Merchandise Processing Fee (MPF)

 The same NAFTA rule applies, and USMCA-originating goods are exempt from MPF if the claim for preferential tariff treatment is made at the time of entry.

Post-Importation Claims

If a claim for preference was not made at the time of importation and the goods qualify as originating, NAFTA permits importers to make a post-importation preference claim to request a refund of excess duties; however, MPF paid on entries, for which a post-importation claim for preference under the NAFTA is made, will not be refunded.

Post-Importation Claims

 The same NAFTA rule applies: If a claim for preference was not made at the time of importation and the goods qualify as originating, USMCA permits importers to make a post-importation preference claim to request a refund of excess duties; however, MPF paid on entries, for which a post-importation claim for preference under the USMCA is made, will not be refunded.

Correction of NAFTA Claims

If errors in the Certificate of Origin are discovered, the exporter/producer must notify all parties involved within 30 days of discovery. If the error disqualifies goods from preferential treatment, the importer will not be subject to penalties under 19 USC 1592 if it takes take corrective action within 30 days of discovery + pays the duties and MPF owing.

Correction of USMCA Claims

 The same NAFTA applies: If errors in the Certificate of Origin are discovered, the exporter/producer must notify all parties involved within 30 days of discovery. An importer will not be subject to penalties under 19 USC 1592 for making an incorrect claim that a good qualifies as a USMCA originating good if the importer makes a corrected declaration within 30 days of discovery and pays any duties and MPF owed with respect to that good.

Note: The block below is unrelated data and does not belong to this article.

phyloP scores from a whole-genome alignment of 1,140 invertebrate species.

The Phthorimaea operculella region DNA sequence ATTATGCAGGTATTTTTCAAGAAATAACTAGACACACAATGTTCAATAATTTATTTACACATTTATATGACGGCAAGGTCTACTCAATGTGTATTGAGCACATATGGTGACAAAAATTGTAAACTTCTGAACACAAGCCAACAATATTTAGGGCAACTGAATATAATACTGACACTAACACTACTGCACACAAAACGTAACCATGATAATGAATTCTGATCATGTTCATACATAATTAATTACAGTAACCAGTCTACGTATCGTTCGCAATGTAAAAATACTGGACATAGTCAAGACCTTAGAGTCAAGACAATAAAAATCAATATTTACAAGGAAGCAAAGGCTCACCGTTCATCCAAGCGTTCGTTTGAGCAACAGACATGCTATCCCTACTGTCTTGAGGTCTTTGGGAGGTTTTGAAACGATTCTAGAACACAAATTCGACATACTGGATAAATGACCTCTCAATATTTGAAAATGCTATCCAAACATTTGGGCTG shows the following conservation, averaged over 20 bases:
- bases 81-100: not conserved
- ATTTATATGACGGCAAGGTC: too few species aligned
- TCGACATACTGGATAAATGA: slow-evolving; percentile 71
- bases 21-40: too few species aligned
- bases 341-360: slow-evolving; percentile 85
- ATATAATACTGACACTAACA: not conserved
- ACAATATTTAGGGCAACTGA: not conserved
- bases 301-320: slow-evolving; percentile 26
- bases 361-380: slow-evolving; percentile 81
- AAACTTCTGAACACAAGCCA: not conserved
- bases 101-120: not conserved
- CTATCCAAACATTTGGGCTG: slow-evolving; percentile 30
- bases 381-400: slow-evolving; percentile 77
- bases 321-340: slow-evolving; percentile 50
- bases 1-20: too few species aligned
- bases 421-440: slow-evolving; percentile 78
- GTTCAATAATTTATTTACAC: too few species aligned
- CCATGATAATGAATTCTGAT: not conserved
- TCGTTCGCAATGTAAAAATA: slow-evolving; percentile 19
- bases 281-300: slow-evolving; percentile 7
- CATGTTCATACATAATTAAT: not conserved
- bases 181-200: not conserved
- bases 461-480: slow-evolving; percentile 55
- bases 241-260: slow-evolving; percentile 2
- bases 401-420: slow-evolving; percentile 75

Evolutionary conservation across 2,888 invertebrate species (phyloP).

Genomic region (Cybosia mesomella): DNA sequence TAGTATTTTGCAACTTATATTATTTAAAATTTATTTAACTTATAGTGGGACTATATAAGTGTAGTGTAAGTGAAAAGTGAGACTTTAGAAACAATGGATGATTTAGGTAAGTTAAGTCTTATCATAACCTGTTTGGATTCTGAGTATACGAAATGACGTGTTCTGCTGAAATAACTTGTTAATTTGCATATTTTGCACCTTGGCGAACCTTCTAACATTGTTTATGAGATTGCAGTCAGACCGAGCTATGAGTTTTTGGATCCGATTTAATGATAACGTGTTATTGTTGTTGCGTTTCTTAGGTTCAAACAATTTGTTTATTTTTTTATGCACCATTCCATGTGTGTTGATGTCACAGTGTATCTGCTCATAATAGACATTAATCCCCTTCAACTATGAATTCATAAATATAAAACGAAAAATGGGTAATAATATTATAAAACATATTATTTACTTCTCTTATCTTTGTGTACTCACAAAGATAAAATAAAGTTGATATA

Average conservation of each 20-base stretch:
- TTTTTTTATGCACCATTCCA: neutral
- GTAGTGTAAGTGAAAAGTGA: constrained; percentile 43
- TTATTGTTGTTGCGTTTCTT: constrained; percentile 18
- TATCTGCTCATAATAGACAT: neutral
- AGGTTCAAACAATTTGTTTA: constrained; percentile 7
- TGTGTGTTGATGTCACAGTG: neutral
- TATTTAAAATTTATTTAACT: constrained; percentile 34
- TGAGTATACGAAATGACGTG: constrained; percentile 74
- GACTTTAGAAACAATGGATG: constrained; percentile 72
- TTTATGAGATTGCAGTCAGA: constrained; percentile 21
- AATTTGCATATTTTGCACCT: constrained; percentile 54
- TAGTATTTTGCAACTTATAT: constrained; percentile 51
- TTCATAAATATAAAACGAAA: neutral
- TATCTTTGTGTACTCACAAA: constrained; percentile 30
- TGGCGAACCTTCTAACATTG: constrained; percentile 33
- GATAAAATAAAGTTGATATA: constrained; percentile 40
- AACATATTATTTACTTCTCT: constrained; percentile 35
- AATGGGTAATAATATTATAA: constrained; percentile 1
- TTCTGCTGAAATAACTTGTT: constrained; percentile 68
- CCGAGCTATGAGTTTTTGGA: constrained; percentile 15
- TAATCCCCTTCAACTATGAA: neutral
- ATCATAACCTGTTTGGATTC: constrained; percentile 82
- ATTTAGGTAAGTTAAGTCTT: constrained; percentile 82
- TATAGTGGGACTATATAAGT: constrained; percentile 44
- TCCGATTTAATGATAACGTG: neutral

Recordkeeping

Records (i.e., Certificate of Origin and supporting records) must be kept for five (5) years from the date of entry. Customs can audit up and down certificate trail, and the failure to maintain records can lead to the assessment of penalties.

Recordkeeping

The USMCA employs the same recordkeeping requirements as the NAFTA, but note that USMCA does not require a specific form or format for the certification.

Section 232 Tariffs

US maintained the right to impose tariffs under Section 232 of the Trade Expansion Act of 1962, on the grounds of national security.

Section 232 Tariffs

USMCA maintains the US’ right to impose tariffs under Section 232.

Dispute Resolution

NAFTA contains extra-judicial mechanisms for investor state disputes (ISDS) (Chapter 11), antidumping and countervailing duty disputes (Chapter 19), and country-to-country disputes (Chapter 20).

Dispute Resolution

USMCA maintains the same extra-judicial mechanisms for ISDS between the U.S. and Mexico, but eliminated ISDS between Canada and the United States. The USMCA also maintains the same country-to-country disputes and AD/CVD duty dispute mechanism as the NAFTA.